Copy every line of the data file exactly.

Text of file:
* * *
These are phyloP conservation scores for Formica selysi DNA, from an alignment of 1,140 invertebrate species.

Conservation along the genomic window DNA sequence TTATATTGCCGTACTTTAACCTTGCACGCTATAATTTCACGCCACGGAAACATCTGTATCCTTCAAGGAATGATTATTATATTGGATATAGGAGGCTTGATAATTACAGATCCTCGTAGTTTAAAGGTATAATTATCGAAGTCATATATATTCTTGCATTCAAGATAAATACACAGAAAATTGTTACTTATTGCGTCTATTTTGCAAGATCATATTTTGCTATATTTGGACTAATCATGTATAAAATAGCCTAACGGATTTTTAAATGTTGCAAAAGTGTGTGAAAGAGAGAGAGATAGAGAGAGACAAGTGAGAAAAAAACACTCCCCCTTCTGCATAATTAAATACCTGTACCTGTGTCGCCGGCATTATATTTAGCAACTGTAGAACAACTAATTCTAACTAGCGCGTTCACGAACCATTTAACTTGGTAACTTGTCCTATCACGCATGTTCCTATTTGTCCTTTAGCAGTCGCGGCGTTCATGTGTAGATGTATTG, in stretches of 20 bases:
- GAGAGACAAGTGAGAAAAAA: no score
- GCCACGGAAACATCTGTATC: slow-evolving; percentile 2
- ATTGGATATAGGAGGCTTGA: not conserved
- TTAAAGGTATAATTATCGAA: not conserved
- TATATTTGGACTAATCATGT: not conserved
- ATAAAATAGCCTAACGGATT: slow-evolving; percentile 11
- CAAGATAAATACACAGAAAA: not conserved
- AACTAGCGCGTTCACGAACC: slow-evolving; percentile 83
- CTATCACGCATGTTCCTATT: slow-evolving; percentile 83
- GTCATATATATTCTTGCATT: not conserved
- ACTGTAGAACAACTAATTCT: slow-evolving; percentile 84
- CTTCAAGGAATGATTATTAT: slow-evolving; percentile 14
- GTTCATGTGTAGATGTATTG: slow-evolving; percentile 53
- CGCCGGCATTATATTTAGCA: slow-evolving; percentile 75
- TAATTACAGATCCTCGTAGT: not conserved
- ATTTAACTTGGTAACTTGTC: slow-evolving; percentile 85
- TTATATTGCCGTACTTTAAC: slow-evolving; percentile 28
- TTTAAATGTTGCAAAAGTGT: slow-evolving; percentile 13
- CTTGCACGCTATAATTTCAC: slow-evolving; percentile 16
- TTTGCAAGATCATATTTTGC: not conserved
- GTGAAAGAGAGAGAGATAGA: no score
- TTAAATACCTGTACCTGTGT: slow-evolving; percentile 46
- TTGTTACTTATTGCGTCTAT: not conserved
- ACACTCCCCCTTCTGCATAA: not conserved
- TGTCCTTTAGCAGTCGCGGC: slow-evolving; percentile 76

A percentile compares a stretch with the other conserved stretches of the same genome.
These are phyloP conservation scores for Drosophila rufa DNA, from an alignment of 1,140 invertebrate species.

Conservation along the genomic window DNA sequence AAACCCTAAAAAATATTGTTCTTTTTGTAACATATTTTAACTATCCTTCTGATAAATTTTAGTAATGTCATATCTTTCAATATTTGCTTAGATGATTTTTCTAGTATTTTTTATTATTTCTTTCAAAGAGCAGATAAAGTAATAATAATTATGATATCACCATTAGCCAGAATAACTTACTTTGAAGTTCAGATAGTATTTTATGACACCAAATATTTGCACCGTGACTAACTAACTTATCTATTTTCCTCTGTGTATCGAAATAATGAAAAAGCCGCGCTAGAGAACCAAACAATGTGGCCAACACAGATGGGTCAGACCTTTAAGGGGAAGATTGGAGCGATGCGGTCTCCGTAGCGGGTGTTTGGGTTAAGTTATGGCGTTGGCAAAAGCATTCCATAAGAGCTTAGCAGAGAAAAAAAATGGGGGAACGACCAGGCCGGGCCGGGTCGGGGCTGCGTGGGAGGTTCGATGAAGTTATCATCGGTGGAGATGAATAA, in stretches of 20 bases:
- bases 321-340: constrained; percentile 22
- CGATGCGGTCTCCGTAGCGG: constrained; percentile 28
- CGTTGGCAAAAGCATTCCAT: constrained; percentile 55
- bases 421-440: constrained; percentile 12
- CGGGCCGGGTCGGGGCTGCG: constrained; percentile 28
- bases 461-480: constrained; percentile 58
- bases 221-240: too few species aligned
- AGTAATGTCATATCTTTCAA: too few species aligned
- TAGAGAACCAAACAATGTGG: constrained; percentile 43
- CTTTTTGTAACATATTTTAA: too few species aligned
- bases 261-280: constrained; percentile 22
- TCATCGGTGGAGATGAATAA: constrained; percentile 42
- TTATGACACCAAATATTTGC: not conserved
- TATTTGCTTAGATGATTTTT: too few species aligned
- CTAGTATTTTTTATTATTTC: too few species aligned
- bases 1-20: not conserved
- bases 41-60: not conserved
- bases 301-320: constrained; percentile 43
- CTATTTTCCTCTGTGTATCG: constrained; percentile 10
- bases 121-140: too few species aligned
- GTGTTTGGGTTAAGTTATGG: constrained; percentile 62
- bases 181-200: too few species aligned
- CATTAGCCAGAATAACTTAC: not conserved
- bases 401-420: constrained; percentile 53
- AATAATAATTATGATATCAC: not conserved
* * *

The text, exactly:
These are phyloP conservation scores for Formica selysi DNA, from an alignment of 1,140 invertebrate species.

Conservation along the genomic window DNA sequence TTATATTGCCGTACTTTAACCTTGCACGCTATAATTTCACGCCACGGAAACATCTGTATCCTTCAAGGAATGATTATTATATTGGATATAGGAGGCTTGATAATTACAGATCCTCGTAGTTTAAAGGTATAATTATCGAAGTCATATATATTCTTGCATTCAAGATAAATACACAGAAAATTGTTACTTATTGCGTCTATTTTGCAAGATCATATTTTGCTATATTTGGACTAATCATGTATAAAATAGCCTAACGGATTTTTAAATGTTGCAAAAGTGTGTGAAAGAGAGAGAGATAGAGAGAGACAAGTGAGAAAAAAACACTCCCCCTTCTGCATAATTAAATACCTGTACCTGTGTCGCCGGCATTATATTTAGCAACTGTAGAACAACTAATTCTAACTAGCGCGTTCACGAACCATTTAACTTGGTAACTTGTCCTATCACGCATGTTCCTATTTGTCCTTTAGCAGTCGCGGCGTTCATGTGTAGATGTATTG, in stretches of 20 bases:
- GAGAGACAAGTGAGAAAAAA: no score
- GCCACGGAAACATCTGTATC: slow-evolving; percentile 2
- ATTGGATATAGGAGGCTTGA: not conserved
- TTAAAGGTATAATTATCGAA: not conserved
- TATATTTGGACTAATCATGT: not conserved
- ATAAAATAGCCTAACGGATT: slow-evolving; percentile 11
- CAAGATAAATACACAGAAAA: not conserved
- AACTAGCGCGTTCACGAACC: slow-evolving; percentile 83
- CTATCACGCATGTTCCTATT: slow-evolving; percentile 83
- GTCATATATATTCTTGCATT: not conserved
- ACTGTAGAACAACTAATTCT: slow-evolving; percentile 84
- CTTCAAGGAATGATTATTAT: slow-evolving; percentile 14
- GTTCATGTGTAGATGTATTG: slow-evolving; percentile 53
- CGCCGGCATTATATTTAGCA: slow-evolving; percentile 75
- TAATTACAGATCCTCGTAGT: not conserved
- ATTTAACTTGGTAACTTGTC: slow-evolving; percentile 85
- TTATATTGCCGTACTTTAAC: slow-evolving; percentile 28
- TTTAAATGTTGCAAAAGTGT: slow-evolving; percentile 13
- CTTGCACGCTATAATTTCAC: slow-evolving; percentile 16
- TTTGCAAGATCATATTTTGC: not conserved
- GTGAAAGAGAGAGAGATAGA: no score
- TTAAATACCTGTACCTGTGT: slow-evolving; percentile 46
- TTGTTACTTATTGCGTCTAT: not conserved
- ACACTCCCCCTTCTGCATAA: not conserved
- TGTCCTTTAGCAGTCGCGGC: slow-evolving; percentile 76

A percentile compares a stretch with the other conserved stretches of the same genome.
These are phyloP conservation scores for Drosophila rufa DNA, from an alignment of 1,140 invertebrate species.

Conservation along the genomic window DNA sequence AAACCCTAAAAAATATTGTTCTTTTTGTAACATATTTTAACTATCCTTCTGATAAATTTTAGTAATGTCATATCTTTCAATATTTGCTTAGATGATTTTTCTAGTATTTTTTATTATTTCTTTCAAAGAGCAGATAAAGTAATAATAATTATGATATCACCATTAGCCAGAATAACTTACTTTGAAGTTCAGATAGTATTTTATGACACCAAATATTTGCACCGTGACTAACTAACTTATCTATTTTCCTCTGTGTATCGAAATAATGAAAAAGCCGCGCTAGAGAACCAAACAATGTGGCCAACACAGATGGGTCAGACCTTTAAGGGGAAGATTGGAGCGATGCGGTCTCCGTAGCGGGTGTTTGGGTTAAGTTATGGCGTTGGCAAAAGCATTCCATAAGAGCTTAGCAGAGAAAAAAAATGGGGGAACGACCAGGCCGGGCCGGGTCGGGGCTGCGTGGGAGGTTCGATGAAGTTATCATCGGTGGAGATGAATAA, in stretches of 20 bases:
- bases 321-340: constrained; percentile 22
- CGATGCGGTCTCCGTAGCGG: constrained; percentile 28
- CGTTGGCAAAAGCATTCCAT: constrained; percentile 55
- bases 421-440: constrained; percentile 12
- CGGGCCGGGTCGGGGCTGCG: constrained; percentile 28
- bases 461-480: constrained; percentile 58
- bases 221-240: too few species aligned
- AGTAATGTCATATCTTTCAA: too few species aligned
- TAGAGAACCAAACAATGTGG: constrained; percentile 43
- CTTTTTGTAACATATTTTAA: too few species aligned
- bases 261-280: constrained; percentile 22
- TCATCGGTGGAGATGAATAA: constrained; percentile 42
- TTATGACACCAAATATTTGC: not conserved
- TATTTGCTTAGATGATTTTT: too few species aligned
- CTAGTATTTTTTATTATTTC: too few species aligned
- bases 1-20: not conserved
- bases 41-60: not conserved
- bases 301-320: constrained; percentile 43
- CTATTTTCCTCTGTGTATCG: constrained; percentile 10
- bases 121-140: too few species aligned
- GTGTTTGGGTTAAGTTATGG: constrained; percentile 62
- bases 181-200: too few species aligned
- CATTAGCCAGAATAACTTAC: not conserved
- bases 401-420: constrained; percentile 53
- AATAATAATTATGATATCAC: not conserved